CPS Enrollment Declines: FY2013-FY2022

June 23, 2022

CPS student enrollment has been declining annually for the past two decades. In a recent analysis of the Chicago Public Schools proposed FY2023 budget, the Civic Federation highlighted this trend. Specifically, the Federation pointed to an enrollment decline of 18.1% over the last decade, from the 2012-2013 (FY2013) school year to the 2021-2022 (FY2022) school year.

School funding at CPS is partially based on per-student enrollment. The District uses the 20th day fall enrollment from the previous school year to determine school budgets. To mitigate the financial impact to schools with declining student populations, CPS is providing additional funding to under-enrolled schools in FY2023 to ensure that no school will see core funding decline by more than 10% from the previous year. This includes $14 million in Equity Grants to 238 small, under-enrolled schools and an additional $5 million to severely under-enrolled schools.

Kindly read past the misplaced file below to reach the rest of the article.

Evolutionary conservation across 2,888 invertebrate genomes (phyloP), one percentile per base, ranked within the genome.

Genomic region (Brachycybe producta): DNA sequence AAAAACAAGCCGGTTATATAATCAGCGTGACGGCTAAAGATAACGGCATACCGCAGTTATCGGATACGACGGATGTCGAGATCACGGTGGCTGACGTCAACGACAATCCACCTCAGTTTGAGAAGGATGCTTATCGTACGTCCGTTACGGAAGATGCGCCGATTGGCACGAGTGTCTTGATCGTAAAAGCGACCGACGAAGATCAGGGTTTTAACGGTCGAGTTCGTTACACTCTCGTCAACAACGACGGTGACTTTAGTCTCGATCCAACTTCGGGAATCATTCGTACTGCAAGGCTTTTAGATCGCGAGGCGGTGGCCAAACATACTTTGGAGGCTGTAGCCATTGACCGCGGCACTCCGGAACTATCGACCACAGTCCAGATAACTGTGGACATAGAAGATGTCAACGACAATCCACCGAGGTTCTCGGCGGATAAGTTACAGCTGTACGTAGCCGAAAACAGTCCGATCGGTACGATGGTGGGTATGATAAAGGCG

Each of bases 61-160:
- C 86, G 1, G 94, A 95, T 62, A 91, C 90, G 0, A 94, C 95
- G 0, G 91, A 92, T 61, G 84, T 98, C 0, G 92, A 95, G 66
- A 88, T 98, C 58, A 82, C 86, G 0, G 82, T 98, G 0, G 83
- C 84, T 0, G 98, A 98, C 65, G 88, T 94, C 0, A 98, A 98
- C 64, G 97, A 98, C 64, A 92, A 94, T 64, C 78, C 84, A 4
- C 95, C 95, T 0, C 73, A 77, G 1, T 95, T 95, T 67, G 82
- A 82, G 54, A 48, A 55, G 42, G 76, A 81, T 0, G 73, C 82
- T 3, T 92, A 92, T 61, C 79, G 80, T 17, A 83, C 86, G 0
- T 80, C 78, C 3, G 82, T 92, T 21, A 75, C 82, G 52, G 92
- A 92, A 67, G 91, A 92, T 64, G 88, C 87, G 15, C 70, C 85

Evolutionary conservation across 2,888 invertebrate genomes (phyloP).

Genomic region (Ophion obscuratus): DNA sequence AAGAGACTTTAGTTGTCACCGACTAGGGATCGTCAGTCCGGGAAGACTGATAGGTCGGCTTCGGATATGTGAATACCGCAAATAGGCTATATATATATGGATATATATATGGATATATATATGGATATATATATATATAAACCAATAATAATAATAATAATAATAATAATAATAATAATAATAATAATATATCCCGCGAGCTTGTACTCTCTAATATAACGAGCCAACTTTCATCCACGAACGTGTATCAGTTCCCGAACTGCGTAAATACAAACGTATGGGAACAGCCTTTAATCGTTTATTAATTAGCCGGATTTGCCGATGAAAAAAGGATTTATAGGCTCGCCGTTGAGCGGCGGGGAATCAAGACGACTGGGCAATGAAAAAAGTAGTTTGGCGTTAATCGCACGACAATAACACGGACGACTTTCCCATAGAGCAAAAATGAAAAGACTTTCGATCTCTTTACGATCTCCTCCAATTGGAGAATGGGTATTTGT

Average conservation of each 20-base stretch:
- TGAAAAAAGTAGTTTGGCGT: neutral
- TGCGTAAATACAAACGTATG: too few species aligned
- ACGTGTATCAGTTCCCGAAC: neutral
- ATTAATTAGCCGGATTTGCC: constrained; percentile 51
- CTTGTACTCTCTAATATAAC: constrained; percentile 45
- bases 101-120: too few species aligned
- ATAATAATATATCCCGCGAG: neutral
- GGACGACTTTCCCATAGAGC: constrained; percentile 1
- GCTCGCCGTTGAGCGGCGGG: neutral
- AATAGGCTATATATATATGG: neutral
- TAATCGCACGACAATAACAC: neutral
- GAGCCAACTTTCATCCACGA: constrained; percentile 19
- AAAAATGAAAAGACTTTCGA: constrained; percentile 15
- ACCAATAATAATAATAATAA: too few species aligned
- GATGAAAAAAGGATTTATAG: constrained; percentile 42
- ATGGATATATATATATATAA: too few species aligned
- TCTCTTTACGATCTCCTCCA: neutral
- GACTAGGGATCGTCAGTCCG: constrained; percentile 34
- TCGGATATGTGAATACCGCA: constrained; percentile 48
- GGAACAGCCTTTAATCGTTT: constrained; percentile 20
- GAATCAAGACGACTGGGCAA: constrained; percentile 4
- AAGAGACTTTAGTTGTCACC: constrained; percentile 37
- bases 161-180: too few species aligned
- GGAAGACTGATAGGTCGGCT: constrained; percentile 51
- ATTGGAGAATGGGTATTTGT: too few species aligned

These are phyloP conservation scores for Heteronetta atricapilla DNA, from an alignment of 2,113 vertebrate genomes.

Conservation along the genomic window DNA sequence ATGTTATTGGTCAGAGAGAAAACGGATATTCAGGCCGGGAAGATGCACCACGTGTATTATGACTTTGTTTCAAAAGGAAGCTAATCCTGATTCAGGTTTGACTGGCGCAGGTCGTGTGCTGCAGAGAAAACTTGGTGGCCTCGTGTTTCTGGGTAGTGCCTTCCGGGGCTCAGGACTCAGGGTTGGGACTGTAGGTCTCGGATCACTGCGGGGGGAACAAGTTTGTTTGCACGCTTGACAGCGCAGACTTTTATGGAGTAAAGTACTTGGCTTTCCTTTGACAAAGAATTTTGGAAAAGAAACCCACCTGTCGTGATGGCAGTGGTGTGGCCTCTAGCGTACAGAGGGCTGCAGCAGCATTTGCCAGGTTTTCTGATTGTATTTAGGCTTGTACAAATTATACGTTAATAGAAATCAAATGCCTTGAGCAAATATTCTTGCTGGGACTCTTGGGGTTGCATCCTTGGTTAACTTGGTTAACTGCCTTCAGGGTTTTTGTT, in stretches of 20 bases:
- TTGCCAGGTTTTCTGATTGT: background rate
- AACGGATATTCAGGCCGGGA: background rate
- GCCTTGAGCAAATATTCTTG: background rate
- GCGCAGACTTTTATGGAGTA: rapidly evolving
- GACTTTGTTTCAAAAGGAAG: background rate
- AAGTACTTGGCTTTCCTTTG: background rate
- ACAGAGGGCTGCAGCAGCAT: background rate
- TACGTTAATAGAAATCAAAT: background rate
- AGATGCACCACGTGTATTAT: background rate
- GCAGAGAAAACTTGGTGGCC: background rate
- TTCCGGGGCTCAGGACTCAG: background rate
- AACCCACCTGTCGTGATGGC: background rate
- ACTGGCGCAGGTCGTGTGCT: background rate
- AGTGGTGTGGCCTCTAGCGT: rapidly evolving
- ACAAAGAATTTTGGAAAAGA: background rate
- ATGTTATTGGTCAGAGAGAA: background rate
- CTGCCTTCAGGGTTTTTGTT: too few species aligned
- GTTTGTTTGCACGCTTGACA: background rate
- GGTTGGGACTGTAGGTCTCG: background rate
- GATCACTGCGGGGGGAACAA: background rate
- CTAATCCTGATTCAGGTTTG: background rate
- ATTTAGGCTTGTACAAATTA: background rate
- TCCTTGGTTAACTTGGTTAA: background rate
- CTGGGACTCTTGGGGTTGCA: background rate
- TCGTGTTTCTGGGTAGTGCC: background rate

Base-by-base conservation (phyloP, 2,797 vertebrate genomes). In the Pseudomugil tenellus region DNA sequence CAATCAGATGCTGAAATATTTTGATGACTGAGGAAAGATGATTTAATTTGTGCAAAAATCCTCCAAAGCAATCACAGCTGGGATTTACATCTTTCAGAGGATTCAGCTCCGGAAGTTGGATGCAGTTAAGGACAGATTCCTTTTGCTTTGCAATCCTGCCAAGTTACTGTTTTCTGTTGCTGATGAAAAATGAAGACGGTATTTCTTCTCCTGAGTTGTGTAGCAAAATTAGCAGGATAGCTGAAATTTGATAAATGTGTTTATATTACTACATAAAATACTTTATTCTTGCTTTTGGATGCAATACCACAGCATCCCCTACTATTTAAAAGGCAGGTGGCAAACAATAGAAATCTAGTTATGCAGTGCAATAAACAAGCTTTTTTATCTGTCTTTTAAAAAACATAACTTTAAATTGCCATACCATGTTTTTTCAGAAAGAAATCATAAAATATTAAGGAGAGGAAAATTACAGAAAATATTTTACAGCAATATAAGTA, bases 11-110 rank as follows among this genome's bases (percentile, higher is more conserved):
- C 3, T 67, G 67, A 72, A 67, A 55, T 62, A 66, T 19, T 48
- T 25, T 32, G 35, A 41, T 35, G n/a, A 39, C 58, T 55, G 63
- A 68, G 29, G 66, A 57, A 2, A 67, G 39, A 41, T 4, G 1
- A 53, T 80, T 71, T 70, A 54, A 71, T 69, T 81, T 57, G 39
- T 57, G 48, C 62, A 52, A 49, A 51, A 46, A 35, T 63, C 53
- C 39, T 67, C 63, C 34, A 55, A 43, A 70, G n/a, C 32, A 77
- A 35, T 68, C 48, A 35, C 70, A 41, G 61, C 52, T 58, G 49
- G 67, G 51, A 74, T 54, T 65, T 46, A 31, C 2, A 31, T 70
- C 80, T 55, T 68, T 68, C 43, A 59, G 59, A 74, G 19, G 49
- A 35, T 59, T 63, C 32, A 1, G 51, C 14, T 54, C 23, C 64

The chart below shows the decline in student enrollment in the ten years between FY2013 and FY2022.  FY2022 represents the most recent data from the 2021-2022 school year, as FY2023 school budgets are based off fall 2021 (fiscal year 2022) enrollment. Enrollment fell from 403,461 students in FY2013 to 330,411 in FY2022. This is a decline of 73,050 students, or 18.1%. Preschool saw the largest decline in this period, at 37%. The smallest decline was in high school enrollment, at 6.8%. Elementary school enrollment decreased by 21.1%.




The enrollment decline is likely due to several factors, including population declines among black and Latinx communities in Chicago as well as lower birth rates. The COVID-19 pandemic contributed to a major decline in enrollment in 2020, especially among pre-k and kindergarten students.

From FY2021 to FY2022, enrollment declined by 10,247 students or 3%. Pre-k actually saw increased enrollment from 11,494 to 15,430 students, an increase of 34.2%. The FY2023 budget continues CPS expansion of universal pre-k, with an additional $10 million to add 29 new free, full-day pre-k classrooms. Both elementary and high school enrollment declined between FY2021 and FY2022. Elementary school enrollment decreased by 6.1% while high school enrollment only decreased by 0.5%.